Mariano Rivera stood in the middle of the Yankees clubhouse and tried to not to cry.
“I want to think and pray a little bit before I make decisions of whatever happens,” he said.
There was a harsh reality in that room, and not a single person could escape it. Especially not Rivera. Everyone seemed to realize that a torn ACL — suffered when Rivera twisted his knee while shagging fly balls during batting practice — might mean a cruel end to a Hall of Fame career.
“At this point, I don’t know,” Rivera said. “We have to face this first. … All that depends on how the rehab is going to happen. From there, we’ll see.”
Joe Girardi said he’s never known a player to come back from a torn ACL within a year, and although Derek Jeter tried to be optimistic — “I’m no doctor, but I wouldn’t be surprised if we see him back here this year,” Jeter said — the facts were impossible to deny.
Rivera said his right foot caught at the end of the grass when he tried to jump for a fly ball off the bat of new utility man Jayson Nix. Rivera twisted his knee in the process, and although he ran into the wall, the damage was done before the impact. Yankees team physician Dr. Christopher Ahmad will give a second opinion, but there’s little reason to believe the Royals team doctor is wrong. Rivera’s right ACL is torn, and he said the meniscus is also damaged.
“You’re talking about someone who does something that’s never been done before,” Jeter said. “It’s not like someone comes along the next day and just starts to do it.”
It’s been a long time since the Yankees have tried to win anything without Rivera in the ninth inning. He’s 42 years old, and retirement seemed to be one his mind, but right now? Like this? The greatest closer in baseball history — “Greatest pitcher,” Mark Teixeira called him — brought down by a batting practice fly ball and a fluke misstep along the warning track?
“I won’t say it’s frustrating,” Rivera said. “I don’t want to have it any other way. If it’s going to happen like that, it happened doing what I love to do. Shagging, I love to do it. If I had to do it over again, I would do it again with no hesitation. There are reasons why it happened, so you have to take the way it is and fight through it. Now we just have to fight.”
• Girardi stopped short of naming Dave Robertson his new closer, but he said Robertson would have closed tonight if the Yankees had a save situation in the ninth. “All I can do is say I’m going to try real hard,” Robertson said.
• Robertson saw the whole thing happen and thought nothing of it at first. “He broke for a ball like he always does and kind of went funny,” Robertson said. “At first I thought it was funny, then I realized he was injured. He was down. That’s when I really got worried. There’s nothing I can do except stand there and watch, and it’s a miserable feeling to see it.”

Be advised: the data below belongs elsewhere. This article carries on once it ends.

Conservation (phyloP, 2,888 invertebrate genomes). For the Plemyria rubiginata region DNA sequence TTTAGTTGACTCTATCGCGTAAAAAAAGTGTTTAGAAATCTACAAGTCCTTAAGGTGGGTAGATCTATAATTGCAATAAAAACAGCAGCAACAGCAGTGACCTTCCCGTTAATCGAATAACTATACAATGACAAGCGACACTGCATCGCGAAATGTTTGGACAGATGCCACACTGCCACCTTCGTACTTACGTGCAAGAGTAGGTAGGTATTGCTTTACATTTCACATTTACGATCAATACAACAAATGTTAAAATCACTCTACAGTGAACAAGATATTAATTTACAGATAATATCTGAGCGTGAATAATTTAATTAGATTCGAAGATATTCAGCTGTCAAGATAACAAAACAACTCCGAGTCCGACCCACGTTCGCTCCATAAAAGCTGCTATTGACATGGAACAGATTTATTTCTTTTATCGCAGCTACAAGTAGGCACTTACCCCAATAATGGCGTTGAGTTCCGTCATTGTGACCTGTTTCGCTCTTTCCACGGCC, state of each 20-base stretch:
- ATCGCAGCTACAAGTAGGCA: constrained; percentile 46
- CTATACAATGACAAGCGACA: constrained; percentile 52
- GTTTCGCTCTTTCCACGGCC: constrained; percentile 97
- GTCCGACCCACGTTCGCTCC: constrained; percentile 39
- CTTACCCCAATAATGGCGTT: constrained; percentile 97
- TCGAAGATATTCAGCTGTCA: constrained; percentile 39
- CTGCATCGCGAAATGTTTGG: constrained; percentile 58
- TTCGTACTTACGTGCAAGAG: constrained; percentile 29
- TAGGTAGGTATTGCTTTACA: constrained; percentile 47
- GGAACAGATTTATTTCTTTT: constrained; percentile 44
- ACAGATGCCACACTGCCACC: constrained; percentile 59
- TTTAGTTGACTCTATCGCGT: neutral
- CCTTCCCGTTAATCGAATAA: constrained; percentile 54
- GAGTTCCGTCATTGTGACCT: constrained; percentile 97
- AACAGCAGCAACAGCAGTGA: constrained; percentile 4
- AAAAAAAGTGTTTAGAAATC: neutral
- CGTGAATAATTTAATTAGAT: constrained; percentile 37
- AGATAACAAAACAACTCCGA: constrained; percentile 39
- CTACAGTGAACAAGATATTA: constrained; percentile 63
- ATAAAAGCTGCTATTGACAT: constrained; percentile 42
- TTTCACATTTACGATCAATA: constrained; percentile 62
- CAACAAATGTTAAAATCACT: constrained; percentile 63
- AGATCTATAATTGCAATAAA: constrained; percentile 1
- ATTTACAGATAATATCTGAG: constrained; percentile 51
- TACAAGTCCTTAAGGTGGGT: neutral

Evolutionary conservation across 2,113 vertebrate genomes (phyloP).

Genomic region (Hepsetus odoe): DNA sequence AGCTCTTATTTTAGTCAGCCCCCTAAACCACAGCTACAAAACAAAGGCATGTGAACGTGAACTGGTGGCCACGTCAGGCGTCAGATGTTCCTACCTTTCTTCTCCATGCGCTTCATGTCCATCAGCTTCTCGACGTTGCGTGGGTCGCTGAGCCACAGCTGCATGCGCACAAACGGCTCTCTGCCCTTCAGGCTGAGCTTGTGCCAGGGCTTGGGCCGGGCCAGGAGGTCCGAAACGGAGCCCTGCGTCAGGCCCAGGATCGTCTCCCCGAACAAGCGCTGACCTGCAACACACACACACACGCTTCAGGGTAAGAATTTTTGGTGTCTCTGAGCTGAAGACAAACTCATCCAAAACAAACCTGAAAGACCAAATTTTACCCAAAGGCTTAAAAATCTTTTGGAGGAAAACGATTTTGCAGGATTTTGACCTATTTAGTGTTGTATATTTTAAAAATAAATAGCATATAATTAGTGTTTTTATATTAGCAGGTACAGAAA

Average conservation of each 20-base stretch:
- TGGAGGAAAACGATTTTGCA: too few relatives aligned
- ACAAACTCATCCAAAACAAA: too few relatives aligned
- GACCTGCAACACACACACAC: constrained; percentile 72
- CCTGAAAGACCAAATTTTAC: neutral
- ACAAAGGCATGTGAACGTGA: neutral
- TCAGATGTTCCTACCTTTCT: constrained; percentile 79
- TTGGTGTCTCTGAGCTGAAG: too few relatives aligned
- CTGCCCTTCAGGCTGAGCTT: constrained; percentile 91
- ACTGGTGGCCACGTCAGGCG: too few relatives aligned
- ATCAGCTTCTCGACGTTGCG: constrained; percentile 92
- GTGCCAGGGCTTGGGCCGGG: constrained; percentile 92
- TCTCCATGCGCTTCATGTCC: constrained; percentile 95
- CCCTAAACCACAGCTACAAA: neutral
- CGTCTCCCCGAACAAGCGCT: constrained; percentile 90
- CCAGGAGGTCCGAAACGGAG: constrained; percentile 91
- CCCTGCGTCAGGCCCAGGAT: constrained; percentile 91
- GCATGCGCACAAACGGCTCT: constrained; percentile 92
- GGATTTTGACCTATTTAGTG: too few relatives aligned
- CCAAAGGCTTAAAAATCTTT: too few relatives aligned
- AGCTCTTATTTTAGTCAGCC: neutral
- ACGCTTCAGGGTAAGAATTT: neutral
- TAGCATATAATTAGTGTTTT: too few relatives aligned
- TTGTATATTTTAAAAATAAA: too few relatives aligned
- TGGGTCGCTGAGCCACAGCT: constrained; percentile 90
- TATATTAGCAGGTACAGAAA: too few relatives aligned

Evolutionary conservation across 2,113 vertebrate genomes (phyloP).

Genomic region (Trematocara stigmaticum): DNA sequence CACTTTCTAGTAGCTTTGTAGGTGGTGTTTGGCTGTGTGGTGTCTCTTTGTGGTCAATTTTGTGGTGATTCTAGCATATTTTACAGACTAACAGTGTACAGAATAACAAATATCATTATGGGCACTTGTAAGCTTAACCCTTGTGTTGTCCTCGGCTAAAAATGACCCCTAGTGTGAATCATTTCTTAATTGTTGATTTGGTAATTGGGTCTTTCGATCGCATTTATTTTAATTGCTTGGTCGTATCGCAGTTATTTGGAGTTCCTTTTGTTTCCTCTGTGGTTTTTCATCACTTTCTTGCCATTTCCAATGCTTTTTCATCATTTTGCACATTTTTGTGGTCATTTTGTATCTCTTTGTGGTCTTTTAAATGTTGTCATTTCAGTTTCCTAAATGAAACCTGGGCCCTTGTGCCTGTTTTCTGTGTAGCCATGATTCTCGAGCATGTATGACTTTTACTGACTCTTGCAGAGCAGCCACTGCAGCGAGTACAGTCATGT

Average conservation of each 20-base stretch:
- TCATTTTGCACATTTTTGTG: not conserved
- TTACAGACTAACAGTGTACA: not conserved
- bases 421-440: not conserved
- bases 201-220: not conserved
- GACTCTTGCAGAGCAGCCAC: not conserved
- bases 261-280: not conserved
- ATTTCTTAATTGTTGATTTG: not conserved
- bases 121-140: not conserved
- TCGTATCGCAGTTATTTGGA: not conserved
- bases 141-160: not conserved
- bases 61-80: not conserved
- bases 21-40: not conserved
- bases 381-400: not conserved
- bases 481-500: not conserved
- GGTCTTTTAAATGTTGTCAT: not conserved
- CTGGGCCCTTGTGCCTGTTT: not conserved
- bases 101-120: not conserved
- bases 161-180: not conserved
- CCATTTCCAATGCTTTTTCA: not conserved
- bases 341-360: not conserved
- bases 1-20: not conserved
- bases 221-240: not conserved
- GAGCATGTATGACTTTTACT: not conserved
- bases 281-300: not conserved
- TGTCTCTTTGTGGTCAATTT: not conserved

• CC Sabathia said it’s never crossed his mind that Rivera could get hurt shagging fly balls. Girardi agreed. “Never,” Girardi said. “Not one time was I ever concerned about it. You have freak injuries and this is one of them. We had a guy carry a box down the stairs, and he broke his foot. You can fall off a curb and get hurt. You have to allow him to be an athlete and be a baseball player and have fun out there. I’ve never seen Mo do anything recklessly. I’ve never seen Mo dive or try to rob a home run, it’s one of the ways he exercises. It’s really unfortunate.”
• Rivera said he’s staying with the Yankees through this series in Kansas City. He’ll talk to the Yankees doctors in New York, but he’s not rushing back. “I want to stay with the team,” Rivera said. “I just want to be here for the guys, make sure the guys are okay. It’s not an easy situation, but we’ve been through this before. We’re being tested one more time.”
• Jeter said he didn’t see it happen, and although Teixeira was in the group that was hitting at the time of the injury, he said he didn’t see it either. Teixeira hadn’t heard the diagnosis until reporters broke the news to him. He said guys were asking on the bench during the game whether there was any word from the hospital. “I told you guys this game’s cruel before the game, it’s even more cruel now,” Teixeira said. “It’s terrible. You really can’t say anything else. It’s just terrible.”
• There was a game to played after the Rivera injury, and David Phelps pitched out of trouble a couple of times in his first big league start. He struck out five, walked none and allowed two runs, but his outing was also limited to four innings because of his pitch count. “A couple of times I let my emotions get the best of me,” he said. “I was trying to do a little bit too much out there. That last inning, I finally just let my pitches work and get some ground balls rather than trying to throw everything by people.”
• Phelps said no one has told him whether his next appearance will be as a starter or a reliever. “I haven’t heard anything yet,” he said. “We were just focusing on today, trying to win a ball game.”
• Jeter had another four-hit game that included the 500th double of his career. His average is back up to .404, and he was left stranded at third base when Mike Moustakas made a terrific, game-saving, bare-handed play to end the game.
• Teixeira recorded his 500th hit as a Yankee. … Andruw Jones had his first three-hit game since May 25, 2011. … The Yankees have scored a total of six runs in their past four games.
• On a night like tonight, the final word goes to Jeter, who was asked whether it was hard to play after watching Rivera carted off the field. “We have no choice,” he said. “You can’t sit around and feel sorry for yourself. You feel sorry for Mo. I’m pretty sure most people feel sorry for him, but no one is going to feel sorry for the Yankees.”
Associated Press photos with the Rivera shots coming from YES Network